The Smiling Sphinx: A Magic Shop That Isn't a Magic Shop

I’ve never been much of a fan of the idea of a magic shop. I don’t know of any fictional basis for it outside Harry Potter (which I read as a kid, but wasn’t my favorite fantasy book), and it always struck me as a bit silly in tone. Plus, I’ve never run a game with a high-magic setting. Castle Xyntillan features a magic shop and a potion shop, but I ran both as specialty merchants with small stocks of expensive gear, and as a result, visiting them is rarer.

Then I watched this video by Taking20, which shifted my thinking and gave me some ideas. I now think a magic shop could work, in a medium-high magic setting, by switching the context from ‘friendly neighborhood store that happens to have a Flametongue in stock’ to a shop which maintains the mystique of magical items while allowing players some agency in choosing them for themselves, while offering a money sink.

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First off, it doesn’t look like a magic shop. It looks like a restaurant.

The Smiling Sphinx

When the Smiling Sphinx first came into the city, the party heard a great deal of hubbub about it. Some foreign haute-cuisine to tantalize the nobility. It only got more attention after it opened, since it never seemed to be open.

It was built out of an abandoned manor house, remodeled at great expense in reds and golds, with stone friezes echoing ancient civilizations flanking the main doors. But there’s no grand marquee, or even a visible sign. Just a framed pamphlet set on the door reading:

The Smiling Sphinx
Table by reservation only

Nobody you know knows how to get a reservation. Nobody you know even knows anybody else who knows. Of course, there are rumors about the clientele. A few days out of the month, a couple carriages full of elegantly dressed parties pull up at lunchtime. They are seen leaving several hours later, again by carriage, often with luggage boxes they didn’t carry inside.

The Smiling Sphinx is classy . It is elite . It is exclusive . You have to be in the know, high class, rich, famous, politically important, just to get a reservation. At least, that’s what all the rumormongers say. None of them have ever been either.

Speculation about the Smiling Sphinx runs rampant, and nobody who works there has any interest in dispelling it. In fact, everyone who works at the Sphinx also seems to live there, coming and going from the old manor house by side entrances.

The Smiling Sphinx may remain just an odd detail on the rumor tables, something for your party to idly conspire about, until they start making serious money. Once the party’s purse has grown heavy with adventuring funds, say levels 5+, they receive a letter from a liveried courier.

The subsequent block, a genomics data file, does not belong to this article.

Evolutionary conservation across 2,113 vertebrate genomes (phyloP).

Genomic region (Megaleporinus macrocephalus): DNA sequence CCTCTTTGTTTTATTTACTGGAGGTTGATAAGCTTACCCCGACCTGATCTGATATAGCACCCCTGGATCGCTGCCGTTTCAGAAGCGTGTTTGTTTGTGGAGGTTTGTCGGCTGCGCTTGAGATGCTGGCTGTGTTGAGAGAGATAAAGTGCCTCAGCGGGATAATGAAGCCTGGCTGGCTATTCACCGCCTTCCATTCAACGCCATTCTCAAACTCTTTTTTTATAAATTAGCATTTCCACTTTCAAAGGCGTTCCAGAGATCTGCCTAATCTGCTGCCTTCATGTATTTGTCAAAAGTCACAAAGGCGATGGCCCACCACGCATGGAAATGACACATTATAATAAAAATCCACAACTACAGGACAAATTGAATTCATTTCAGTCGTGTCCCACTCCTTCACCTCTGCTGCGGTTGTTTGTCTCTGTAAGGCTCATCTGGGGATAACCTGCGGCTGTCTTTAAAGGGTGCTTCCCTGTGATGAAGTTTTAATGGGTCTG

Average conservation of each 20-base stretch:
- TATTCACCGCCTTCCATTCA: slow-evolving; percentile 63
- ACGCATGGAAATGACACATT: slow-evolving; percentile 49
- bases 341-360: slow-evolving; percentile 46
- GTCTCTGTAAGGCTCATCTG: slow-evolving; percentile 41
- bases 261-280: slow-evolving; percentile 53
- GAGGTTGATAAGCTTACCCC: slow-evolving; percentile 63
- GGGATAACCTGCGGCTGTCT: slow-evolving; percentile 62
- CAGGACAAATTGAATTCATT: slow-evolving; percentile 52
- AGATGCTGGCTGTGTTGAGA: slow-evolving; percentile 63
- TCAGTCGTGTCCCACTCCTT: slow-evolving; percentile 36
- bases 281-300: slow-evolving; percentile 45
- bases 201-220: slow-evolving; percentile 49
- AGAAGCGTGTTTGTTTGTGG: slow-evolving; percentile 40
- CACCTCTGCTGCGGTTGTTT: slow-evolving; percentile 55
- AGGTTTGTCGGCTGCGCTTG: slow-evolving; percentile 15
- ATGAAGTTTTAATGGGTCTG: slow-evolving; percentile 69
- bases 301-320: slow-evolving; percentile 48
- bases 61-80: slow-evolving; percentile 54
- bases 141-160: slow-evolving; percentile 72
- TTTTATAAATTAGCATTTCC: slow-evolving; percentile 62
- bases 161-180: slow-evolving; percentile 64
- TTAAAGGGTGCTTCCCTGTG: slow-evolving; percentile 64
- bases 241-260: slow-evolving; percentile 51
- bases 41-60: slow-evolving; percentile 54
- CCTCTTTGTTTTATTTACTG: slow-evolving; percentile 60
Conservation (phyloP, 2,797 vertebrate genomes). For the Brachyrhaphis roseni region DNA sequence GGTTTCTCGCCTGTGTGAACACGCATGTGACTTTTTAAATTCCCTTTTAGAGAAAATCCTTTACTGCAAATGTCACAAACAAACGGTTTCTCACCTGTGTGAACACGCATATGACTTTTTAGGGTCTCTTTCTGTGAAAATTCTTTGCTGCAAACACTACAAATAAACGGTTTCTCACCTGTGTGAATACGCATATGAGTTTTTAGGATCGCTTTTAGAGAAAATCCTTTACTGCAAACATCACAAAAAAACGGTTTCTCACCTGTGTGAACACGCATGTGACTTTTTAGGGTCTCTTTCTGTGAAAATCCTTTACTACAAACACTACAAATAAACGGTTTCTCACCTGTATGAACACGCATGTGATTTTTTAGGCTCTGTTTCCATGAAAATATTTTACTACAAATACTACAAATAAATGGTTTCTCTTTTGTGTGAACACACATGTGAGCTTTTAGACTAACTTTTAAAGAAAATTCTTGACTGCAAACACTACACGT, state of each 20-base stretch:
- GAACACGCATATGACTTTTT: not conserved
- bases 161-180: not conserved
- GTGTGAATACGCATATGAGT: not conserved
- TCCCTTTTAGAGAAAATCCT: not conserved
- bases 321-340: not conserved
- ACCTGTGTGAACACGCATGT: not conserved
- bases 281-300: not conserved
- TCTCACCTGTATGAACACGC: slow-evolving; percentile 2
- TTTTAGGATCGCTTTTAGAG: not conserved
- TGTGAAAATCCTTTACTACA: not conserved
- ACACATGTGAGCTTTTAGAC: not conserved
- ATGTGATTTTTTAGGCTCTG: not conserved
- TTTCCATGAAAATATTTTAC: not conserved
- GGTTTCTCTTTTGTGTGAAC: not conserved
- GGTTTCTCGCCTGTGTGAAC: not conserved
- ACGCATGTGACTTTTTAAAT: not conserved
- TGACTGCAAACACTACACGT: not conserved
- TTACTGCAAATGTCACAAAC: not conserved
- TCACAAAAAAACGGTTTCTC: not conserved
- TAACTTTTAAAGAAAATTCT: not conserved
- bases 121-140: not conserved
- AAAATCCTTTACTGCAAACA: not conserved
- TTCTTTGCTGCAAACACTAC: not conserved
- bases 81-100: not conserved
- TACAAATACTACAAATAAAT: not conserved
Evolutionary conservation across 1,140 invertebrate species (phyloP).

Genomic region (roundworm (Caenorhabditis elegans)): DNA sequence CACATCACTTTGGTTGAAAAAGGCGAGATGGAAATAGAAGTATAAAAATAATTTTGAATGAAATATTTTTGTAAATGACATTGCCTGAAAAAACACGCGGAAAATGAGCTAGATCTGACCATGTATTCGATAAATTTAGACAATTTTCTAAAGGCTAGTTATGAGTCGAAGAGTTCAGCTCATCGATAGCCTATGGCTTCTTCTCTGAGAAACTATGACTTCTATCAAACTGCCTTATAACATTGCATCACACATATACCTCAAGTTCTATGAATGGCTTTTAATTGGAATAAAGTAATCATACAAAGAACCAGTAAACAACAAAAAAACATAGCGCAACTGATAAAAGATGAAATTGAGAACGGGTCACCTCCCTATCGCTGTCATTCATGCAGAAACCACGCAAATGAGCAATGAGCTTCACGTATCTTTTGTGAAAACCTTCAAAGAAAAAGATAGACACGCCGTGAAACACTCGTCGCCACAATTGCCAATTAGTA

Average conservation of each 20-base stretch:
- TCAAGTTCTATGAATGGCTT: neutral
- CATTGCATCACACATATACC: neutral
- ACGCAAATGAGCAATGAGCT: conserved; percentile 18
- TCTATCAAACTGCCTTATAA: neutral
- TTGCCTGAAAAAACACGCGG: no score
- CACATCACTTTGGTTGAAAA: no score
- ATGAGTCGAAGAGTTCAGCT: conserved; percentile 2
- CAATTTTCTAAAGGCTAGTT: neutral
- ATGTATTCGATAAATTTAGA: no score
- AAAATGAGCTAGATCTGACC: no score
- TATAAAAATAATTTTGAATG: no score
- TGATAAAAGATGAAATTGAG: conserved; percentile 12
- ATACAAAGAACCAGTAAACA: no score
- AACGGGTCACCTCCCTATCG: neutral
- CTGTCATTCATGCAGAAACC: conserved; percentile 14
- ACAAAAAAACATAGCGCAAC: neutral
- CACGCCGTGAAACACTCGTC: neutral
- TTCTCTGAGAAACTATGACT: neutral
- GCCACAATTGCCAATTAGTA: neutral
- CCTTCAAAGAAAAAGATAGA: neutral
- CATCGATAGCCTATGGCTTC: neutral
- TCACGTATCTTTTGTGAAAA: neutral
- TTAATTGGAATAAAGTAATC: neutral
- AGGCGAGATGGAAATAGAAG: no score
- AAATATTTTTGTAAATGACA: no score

You are cordially invited to dine at the Smiling Sphinx, with the full complements of the house, on the following date. Our establishment’s dress code requires formal dress, and the surrender of all arms and magical tools prior to entry. A carriage will arrive at your residence at the appointed time.
-Ataxas Bloom

The party is fully expected to be dressed and ready once the carriage arrives. Tardiness or sloppiness is disrespectful, and will likely result in missing out on future invitations.

Assuming the party goes through with all this, they are conveyed in style to the Smiling Sphinx, where they are allowed entry. Inside is a stylish sitting room where the party is served appetizers and a decanter of wine. Everything is chef’s choice. The proprietors of the sphinx have the best taste, and the sooner one accepts this the better.

The food is good, but hardly anything to get excited over. The service is polite, but not exceptional. Party members of noble birth will likely be miffed. And there’s just 1d3-1 other parties there.

Once the party is escorted from the sitting room to their private table in a private room, the hostess leaves them the menu.

‘But wait!’ party members may say. ‘I thought all the food here was chef’s choice! And the invitation said all the food was complementary! What’s going on here!’

The food is indeed, all complementary. The menu doesn’t contain food.


Hey this is neat! Like swanky high end front for a dealer of rare and often illegal things. I could see that in a game setting for sure! Good stuff.

I too dislike the idea of casual magic shops in town. You don’t just 'go buy a healing a potion" that’s silly. When you find a healing potion it should be a pretty big deal (I would really love one of these in real life, personally).

But I do love the idea of very rare locations, found only by exploration and not in a town, with costs beyond just coins, where one might purchase some items of questionable mundanity.

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